Marie Françoise Ouedraogo, interview

Last week, we introduced professor Marie Françoise Ouedraogo, a mathematician from Burkina Faso. She was so kind as to answer some questions from us via email, which we share in today’s post.

EGMO 2020: What motivated you to do not only one, but two doctoral theses? What brought you to those topics? 

Marie Françoise: Since elementary school already, I was interested in calculation and solving problems rather than other subjects. In high school, I naturally decided to do mathematics and I continued in this way at University. I did a bachelor’s and master’s degree in mathematics and then I continued with a thesis in the field of algebra. What brought me in this topic is logic and abstraction. I liked manipulating abstract symbols and algebra is one of the branches of mathematics that define rules of manipulation of these abstract objects. At this time, the University of Ouagadougou, where I studied, was in an education system where one had to do two theses: a thesis called “thèse de troisième cycle” and then a thesis called “thèse d’Etat”. That is why I had to do a second thesis and I chose another topic and worked on the theory of pseudo-differential operators. It is an extension of differential operators and it gives a fundamental tool for the study of some partial differential equations. Pseudo-differential operators are also used in the study of quantum field theory in physics. It is this generalization and the use of functional analysis in the theory of operators that has attracted me to this area of ​​mathematics.

E: Has ‘being the first woman to get a PhD in mathematics in Burkina Faso’ been an important aspect of your career so far? Was it a motivation for you when you were working towards that title back in the 1990s?

M: Of course yes. I am the first woman holding a doctorate in mathematics in Burkina Faso. This means I have been a pioneer in this field and it has been a challenge. Being a pioneer in this field and in any other field is very rewarding and I am proud of it. But this has not been without problems: socio-cultural barriers, intolerance of some peers who don’t want to see you in “their field”, lack of role models to refer. But all these issues motivate me to work harder to achieve my objective and that’s what I continue to do in my career and my daily work.

E: Do you still nowadays face any of the problems you mentioned having gone through when working towards your doctorate thesis?

M: Nowadays, the problems I face are different. It is a permanent struggle to live and work in the mathematical environment which is made up mostly of men: there is the skepticism of your peers in your abilities, which forces you to work harder to prove that you have your place among mathematicians. There is also the sexism of certain colleagues who make hurtful remarks to you or who do what they take as jokes on women while watching out of eye corner to see your reaction. In everyday life there is also the problem of finding a balance between work and family life.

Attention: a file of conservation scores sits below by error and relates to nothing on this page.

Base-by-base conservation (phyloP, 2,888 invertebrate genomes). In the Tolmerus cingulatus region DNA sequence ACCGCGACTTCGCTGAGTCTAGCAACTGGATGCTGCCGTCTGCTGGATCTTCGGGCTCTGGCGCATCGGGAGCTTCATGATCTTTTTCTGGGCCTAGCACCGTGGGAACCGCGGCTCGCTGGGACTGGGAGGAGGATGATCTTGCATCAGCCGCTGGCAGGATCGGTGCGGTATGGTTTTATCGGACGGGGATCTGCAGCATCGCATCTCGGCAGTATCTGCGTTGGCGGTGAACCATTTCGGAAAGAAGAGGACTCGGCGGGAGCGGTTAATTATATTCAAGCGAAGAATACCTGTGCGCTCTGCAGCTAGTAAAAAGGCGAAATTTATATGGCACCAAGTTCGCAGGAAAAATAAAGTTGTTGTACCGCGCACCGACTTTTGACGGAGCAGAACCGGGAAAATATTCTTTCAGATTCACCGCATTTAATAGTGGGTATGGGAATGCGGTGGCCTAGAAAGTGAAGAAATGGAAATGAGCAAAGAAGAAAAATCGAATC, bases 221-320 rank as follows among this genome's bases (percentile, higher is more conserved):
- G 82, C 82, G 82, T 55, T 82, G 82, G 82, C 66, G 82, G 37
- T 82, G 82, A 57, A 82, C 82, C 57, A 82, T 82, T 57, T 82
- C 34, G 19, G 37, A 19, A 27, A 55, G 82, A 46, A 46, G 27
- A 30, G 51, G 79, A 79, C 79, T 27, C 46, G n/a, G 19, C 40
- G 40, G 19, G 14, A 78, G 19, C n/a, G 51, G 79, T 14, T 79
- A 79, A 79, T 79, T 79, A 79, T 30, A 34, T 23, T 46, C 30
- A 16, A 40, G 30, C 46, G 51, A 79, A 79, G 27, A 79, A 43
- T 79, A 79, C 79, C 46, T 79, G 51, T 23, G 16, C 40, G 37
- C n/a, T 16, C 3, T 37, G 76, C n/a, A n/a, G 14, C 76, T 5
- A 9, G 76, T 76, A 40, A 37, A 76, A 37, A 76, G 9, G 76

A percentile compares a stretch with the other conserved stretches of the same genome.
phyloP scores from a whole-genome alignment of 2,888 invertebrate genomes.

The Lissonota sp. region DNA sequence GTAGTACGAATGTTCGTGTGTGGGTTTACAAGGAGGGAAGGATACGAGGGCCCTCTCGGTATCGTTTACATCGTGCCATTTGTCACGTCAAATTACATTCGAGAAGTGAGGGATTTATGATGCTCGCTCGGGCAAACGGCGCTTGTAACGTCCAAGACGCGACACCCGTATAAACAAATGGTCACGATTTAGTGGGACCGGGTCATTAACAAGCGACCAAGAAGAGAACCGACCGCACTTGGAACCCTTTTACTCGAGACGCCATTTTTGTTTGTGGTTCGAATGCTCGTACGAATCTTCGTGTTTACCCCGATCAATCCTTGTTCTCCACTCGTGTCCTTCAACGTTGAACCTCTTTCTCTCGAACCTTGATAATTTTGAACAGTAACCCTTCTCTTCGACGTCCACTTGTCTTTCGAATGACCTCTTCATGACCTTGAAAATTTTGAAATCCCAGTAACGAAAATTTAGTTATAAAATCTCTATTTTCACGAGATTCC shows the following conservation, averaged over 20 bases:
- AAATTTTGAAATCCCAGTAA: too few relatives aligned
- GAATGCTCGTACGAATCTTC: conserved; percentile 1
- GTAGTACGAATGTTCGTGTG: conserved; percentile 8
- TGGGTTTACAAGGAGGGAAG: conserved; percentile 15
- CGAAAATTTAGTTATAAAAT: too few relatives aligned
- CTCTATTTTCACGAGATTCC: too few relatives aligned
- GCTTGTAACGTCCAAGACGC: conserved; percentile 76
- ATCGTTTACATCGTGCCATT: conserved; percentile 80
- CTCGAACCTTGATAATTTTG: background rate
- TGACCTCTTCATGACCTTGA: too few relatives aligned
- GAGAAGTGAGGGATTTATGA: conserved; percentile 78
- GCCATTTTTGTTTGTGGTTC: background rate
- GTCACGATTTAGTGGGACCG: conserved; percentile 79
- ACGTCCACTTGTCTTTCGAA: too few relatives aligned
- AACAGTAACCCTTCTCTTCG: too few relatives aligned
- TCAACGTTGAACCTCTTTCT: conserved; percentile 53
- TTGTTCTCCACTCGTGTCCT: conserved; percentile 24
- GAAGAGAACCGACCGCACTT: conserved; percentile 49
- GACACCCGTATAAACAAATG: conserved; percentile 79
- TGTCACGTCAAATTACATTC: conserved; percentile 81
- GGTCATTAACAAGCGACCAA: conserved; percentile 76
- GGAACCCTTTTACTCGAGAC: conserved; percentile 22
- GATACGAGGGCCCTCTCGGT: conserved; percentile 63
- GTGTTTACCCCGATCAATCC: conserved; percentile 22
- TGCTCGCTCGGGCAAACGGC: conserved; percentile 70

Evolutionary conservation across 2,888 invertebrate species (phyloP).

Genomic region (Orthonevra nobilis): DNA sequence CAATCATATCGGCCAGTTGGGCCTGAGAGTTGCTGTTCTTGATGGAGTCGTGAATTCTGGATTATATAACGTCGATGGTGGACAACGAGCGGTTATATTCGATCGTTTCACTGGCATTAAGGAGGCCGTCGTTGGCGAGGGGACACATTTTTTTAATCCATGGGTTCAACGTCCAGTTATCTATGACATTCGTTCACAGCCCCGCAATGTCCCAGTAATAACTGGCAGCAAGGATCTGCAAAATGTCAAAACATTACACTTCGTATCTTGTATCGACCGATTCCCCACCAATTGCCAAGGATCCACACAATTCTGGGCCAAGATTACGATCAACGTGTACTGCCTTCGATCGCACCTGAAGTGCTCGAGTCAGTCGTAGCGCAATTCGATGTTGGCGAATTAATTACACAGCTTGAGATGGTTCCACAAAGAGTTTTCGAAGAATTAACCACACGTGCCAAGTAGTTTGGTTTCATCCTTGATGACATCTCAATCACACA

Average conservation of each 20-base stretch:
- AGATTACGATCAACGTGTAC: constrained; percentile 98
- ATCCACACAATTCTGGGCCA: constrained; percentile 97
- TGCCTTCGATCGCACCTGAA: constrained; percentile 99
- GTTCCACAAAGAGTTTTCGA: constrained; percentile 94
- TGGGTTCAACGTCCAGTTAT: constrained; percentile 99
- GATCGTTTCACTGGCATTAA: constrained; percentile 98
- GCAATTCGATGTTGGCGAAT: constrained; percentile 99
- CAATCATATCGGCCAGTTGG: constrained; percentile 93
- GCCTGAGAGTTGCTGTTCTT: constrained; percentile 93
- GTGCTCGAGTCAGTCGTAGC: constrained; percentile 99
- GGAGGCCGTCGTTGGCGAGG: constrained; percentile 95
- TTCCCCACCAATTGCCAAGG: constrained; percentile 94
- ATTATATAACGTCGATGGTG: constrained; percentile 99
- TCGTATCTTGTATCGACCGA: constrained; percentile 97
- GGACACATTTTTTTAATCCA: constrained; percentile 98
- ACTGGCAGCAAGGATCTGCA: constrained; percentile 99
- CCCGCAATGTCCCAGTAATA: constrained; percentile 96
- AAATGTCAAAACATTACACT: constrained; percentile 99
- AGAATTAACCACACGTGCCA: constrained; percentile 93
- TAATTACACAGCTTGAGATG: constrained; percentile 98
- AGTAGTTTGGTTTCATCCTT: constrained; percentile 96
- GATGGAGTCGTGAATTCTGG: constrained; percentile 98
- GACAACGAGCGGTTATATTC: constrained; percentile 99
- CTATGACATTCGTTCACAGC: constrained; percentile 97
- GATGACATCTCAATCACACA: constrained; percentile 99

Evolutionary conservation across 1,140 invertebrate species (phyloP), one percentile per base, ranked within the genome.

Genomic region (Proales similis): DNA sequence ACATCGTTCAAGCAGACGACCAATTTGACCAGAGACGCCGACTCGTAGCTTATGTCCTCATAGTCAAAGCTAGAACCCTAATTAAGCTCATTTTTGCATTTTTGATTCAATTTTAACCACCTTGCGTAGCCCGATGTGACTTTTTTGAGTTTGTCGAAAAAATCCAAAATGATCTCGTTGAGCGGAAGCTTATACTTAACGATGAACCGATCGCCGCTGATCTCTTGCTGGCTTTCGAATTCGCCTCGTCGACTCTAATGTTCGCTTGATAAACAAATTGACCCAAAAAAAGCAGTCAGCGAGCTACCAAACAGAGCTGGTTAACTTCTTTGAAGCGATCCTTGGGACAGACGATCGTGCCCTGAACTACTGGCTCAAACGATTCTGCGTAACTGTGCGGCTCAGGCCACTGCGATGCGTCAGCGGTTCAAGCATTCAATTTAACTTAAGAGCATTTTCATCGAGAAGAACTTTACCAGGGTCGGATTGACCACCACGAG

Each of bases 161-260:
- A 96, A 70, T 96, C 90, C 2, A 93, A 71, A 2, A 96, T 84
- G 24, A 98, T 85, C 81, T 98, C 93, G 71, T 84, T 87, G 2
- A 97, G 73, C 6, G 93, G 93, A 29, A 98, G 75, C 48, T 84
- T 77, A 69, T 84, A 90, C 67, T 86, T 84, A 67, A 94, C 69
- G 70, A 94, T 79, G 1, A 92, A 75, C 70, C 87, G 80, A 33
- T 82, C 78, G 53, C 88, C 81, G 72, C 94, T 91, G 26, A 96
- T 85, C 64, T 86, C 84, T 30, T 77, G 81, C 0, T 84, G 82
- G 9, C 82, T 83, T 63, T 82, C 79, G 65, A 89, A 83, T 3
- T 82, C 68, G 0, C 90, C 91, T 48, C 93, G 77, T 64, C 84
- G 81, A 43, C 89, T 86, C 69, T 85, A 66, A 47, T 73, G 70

E: Most of the women we have had on the series so far work and study at European and North American universities. You have experienced academic life in France as well as in Burkina Faso: are there any differences/similarities in the university environment that stand out to you? Maybe also specifically as a woman in academia?

M: I actually did a thesis at Université Blaise Pascal of Clermont-Ferrand in France. There are similarities and differences in the university environment in France and in Burkina Faso. In France, there are many more women in mathematics, and also there is less pressure from the family to dissuade women from doing mathematics. It should also be noted that family responsibilities are much more distributed with men, which leaves more time and space to devote to mathematics. On the other hand, there are still associations like “femmes et maths” and others who work for the promotion of girls and women in math, and also EWM (European Women in Mathematics) and even AWM (Association for Women in Mathematics). This shows that equality of treatment between men and women in mathematics, whether in France, Europe or Burkina Faso has not yet been achieved.

E: The EGMO is a mathematical olympiad just for girls. Do you have something like this in Burkina Faso? Does the AWMA support any activities among high school female students?

M: We don’t have mathematical olympiad just for girls in Burkina Faso. The African Women in Mathematics Association (AWMA) was established in July 2013 in Cape Town, South Africa. Its main purpose is to promote women in mathematics in Africa and to promote mathematics among young girls and women in Africa. Activities of AWMA include research workshops, outreach for high school students as well as undergraduate and graduate students. Since then some national associations have been created with similar goals. In some countries in Africa, there is an activity called “Miss Mathematics”. It consists to organise a competition in mathematics in the first cycle and second cycle of high school. The best girls obtain grants to pursue studies in mathematics. There is also the Pan African Mathematics Olympiad organised by the African Mathematical Union each year. The top female contestant by total number of points is crowned “African Mathematics Queen”.

(Image from Wikipedia)